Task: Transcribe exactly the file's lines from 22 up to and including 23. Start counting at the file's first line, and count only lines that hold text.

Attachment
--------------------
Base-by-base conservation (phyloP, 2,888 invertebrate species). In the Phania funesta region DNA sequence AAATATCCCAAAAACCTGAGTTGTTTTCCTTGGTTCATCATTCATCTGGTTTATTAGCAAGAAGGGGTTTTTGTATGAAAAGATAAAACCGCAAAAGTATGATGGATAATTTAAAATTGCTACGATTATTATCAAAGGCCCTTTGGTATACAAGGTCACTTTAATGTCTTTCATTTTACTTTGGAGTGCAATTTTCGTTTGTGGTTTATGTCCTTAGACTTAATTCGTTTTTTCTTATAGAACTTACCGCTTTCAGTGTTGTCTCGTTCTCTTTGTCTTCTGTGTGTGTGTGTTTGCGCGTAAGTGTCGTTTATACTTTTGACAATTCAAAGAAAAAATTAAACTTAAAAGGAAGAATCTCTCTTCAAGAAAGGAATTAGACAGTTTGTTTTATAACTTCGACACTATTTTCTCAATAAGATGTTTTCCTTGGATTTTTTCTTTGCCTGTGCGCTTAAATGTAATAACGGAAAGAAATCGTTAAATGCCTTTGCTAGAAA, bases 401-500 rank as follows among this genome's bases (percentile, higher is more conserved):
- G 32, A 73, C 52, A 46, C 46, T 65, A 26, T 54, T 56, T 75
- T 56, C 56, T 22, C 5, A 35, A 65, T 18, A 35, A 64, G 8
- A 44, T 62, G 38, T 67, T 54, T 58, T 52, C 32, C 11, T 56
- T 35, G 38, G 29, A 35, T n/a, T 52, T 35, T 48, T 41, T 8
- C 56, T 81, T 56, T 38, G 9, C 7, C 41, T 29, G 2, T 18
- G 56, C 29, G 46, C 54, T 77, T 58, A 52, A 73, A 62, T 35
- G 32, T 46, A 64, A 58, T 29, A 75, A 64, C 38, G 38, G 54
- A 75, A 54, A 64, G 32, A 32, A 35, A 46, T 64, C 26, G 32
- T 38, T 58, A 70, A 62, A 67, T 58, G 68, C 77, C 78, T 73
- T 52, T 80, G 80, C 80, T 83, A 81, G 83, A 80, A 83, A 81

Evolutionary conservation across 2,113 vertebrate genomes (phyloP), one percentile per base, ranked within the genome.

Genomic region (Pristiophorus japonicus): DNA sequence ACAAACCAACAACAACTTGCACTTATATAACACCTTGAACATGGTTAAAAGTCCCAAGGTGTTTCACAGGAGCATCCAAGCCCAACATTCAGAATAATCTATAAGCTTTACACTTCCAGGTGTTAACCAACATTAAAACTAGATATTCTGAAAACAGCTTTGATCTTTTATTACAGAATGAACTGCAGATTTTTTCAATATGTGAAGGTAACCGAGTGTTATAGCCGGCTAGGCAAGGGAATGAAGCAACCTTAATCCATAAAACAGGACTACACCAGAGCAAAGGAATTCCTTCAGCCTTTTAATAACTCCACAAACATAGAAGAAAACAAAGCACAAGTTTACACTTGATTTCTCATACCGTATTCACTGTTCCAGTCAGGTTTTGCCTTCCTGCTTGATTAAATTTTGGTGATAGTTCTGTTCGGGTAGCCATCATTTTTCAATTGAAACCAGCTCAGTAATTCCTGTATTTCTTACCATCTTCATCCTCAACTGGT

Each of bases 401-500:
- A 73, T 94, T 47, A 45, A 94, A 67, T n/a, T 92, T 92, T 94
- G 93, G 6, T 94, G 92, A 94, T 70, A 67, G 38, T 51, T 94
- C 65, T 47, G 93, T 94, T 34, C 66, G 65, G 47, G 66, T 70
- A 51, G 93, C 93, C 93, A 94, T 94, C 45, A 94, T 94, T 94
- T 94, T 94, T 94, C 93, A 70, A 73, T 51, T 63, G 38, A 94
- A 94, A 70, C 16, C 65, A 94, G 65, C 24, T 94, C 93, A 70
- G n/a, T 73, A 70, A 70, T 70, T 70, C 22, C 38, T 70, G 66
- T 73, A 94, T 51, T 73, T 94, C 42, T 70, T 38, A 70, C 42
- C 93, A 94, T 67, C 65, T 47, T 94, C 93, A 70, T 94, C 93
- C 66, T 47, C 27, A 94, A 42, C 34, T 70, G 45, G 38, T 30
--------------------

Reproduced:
- T 73, A 94, T 51, T 73, T 94, C 42, T 70, T 38, A 70, C 42
- C 93, A 94, T 67, C 65, T 47, T 94, C 93, A 70, T 94, C 93